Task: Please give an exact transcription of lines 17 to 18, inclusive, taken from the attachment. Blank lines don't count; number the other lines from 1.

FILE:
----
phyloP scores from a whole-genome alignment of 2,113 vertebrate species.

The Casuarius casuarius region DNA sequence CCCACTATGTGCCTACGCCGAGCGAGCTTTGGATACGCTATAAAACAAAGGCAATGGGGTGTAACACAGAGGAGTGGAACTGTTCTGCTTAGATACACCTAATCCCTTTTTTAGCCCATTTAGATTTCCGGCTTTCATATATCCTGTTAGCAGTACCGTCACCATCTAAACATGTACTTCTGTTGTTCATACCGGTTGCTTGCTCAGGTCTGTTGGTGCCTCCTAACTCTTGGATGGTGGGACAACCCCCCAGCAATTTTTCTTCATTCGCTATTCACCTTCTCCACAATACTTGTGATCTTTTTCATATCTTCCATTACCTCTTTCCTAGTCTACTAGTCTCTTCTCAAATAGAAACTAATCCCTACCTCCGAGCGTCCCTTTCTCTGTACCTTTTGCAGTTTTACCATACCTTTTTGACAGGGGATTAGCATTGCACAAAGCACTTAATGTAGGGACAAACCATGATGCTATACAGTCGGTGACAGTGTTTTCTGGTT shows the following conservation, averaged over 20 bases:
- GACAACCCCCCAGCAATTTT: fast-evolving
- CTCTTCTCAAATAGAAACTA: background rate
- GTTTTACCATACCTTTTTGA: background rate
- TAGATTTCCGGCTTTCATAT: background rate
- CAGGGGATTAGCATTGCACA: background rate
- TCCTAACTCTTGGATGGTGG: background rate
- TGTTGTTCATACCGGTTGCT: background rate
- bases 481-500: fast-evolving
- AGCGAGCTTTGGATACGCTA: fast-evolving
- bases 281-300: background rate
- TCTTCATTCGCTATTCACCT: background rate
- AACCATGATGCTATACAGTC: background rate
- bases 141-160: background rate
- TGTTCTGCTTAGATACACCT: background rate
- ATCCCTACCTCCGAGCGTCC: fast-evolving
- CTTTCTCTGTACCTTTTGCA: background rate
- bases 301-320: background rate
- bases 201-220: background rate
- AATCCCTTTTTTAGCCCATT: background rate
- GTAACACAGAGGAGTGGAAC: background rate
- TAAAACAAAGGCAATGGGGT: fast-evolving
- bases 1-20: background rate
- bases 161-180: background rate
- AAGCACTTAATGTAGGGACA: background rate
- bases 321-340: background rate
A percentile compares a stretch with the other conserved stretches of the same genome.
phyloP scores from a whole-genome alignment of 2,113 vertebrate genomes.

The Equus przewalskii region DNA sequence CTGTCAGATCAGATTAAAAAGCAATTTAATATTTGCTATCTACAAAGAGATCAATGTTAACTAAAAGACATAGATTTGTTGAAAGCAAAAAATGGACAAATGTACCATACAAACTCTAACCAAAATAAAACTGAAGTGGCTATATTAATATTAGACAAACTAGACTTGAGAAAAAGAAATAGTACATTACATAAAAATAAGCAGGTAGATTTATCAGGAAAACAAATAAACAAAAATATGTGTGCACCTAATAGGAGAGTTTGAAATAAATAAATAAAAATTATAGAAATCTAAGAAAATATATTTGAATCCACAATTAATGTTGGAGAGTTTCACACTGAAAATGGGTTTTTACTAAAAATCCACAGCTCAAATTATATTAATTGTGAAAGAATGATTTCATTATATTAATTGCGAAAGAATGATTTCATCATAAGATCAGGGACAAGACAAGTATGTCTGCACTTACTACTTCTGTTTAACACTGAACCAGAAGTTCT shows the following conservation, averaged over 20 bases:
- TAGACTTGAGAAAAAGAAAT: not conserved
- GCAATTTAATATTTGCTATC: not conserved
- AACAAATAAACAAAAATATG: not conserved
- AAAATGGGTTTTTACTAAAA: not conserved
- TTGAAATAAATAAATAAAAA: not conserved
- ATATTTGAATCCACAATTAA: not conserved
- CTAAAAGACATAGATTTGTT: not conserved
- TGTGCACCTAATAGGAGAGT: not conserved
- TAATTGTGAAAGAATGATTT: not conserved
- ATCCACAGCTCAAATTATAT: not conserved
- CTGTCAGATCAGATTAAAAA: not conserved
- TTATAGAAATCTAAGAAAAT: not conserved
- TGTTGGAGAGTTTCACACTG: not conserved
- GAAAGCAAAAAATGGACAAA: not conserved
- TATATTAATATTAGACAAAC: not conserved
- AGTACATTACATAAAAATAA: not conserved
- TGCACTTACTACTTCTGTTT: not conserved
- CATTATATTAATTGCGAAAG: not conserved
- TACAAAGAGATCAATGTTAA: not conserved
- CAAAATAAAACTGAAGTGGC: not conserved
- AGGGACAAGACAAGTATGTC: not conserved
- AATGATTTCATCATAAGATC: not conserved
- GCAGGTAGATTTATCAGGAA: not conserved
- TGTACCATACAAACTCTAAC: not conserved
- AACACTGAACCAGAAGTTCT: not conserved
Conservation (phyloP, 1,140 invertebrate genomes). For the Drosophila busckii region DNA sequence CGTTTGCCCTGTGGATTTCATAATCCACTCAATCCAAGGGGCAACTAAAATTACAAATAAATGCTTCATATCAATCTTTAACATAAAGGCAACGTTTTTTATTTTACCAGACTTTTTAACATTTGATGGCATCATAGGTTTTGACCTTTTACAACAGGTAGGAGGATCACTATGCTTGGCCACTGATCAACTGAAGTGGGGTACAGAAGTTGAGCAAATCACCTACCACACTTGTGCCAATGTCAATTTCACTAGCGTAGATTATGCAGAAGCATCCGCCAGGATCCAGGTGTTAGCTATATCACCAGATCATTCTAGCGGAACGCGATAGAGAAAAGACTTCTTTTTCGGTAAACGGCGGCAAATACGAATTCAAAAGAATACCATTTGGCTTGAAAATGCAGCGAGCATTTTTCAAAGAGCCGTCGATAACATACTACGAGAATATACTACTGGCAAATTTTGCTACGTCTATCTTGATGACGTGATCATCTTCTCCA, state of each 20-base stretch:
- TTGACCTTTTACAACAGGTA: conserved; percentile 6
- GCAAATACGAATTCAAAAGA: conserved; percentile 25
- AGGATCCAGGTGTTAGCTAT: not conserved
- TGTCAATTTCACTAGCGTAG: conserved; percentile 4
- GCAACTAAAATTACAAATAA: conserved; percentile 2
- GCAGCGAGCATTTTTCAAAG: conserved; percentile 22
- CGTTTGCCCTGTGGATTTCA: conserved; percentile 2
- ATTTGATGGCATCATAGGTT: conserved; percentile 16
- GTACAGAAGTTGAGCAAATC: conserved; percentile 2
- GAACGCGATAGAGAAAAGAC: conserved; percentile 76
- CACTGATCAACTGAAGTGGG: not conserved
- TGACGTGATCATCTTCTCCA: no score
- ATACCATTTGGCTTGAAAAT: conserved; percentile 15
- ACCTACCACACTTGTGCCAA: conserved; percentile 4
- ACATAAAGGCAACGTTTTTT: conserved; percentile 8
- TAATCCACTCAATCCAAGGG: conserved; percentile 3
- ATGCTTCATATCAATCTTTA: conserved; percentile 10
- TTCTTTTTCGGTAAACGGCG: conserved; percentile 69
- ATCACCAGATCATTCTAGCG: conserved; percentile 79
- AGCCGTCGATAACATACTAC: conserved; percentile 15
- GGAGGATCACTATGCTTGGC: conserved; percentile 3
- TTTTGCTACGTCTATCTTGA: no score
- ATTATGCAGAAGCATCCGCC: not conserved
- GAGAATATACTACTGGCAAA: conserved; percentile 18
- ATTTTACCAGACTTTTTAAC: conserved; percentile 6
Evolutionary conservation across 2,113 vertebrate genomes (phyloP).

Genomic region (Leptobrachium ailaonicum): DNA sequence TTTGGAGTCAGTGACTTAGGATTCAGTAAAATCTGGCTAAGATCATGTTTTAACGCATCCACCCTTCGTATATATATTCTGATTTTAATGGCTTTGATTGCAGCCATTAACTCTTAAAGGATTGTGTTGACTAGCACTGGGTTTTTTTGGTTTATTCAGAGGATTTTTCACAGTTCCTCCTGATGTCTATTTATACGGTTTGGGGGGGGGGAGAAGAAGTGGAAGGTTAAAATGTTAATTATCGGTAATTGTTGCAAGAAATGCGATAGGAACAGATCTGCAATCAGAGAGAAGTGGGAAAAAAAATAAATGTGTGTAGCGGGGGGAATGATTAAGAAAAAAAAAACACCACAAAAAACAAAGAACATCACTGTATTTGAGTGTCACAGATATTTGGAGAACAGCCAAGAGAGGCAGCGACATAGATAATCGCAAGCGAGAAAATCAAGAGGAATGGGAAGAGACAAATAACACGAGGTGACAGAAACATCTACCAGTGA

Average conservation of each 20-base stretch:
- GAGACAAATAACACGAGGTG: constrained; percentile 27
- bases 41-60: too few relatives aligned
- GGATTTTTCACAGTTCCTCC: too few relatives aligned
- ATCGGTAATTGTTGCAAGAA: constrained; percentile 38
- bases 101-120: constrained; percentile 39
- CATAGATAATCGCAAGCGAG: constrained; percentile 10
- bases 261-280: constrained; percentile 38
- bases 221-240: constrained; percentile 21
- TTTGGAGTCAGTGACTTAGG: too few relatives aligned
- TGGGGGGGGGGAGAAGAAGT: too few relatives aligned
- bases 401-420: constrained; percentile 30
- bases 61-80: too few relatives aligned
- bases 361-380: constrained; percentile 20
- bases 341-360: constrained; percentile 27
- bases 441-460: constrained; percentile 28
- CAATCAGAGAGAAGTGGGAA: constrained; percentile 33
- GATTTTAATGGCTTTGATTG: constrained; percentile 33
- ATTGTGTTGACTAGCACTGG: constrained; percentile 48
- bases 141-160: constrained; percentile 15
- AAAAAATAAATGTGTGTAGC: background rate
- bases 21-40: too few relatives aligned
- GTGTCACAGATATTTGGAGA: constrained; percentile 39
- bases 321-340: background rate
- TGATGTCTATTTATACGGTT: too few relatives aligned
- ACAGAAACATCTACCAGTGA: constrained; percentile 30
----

- ATCCCTACCTCCGAGCGTCC: fast-evolving
- CTTTCTCTGTACCTTTTGCA: background rate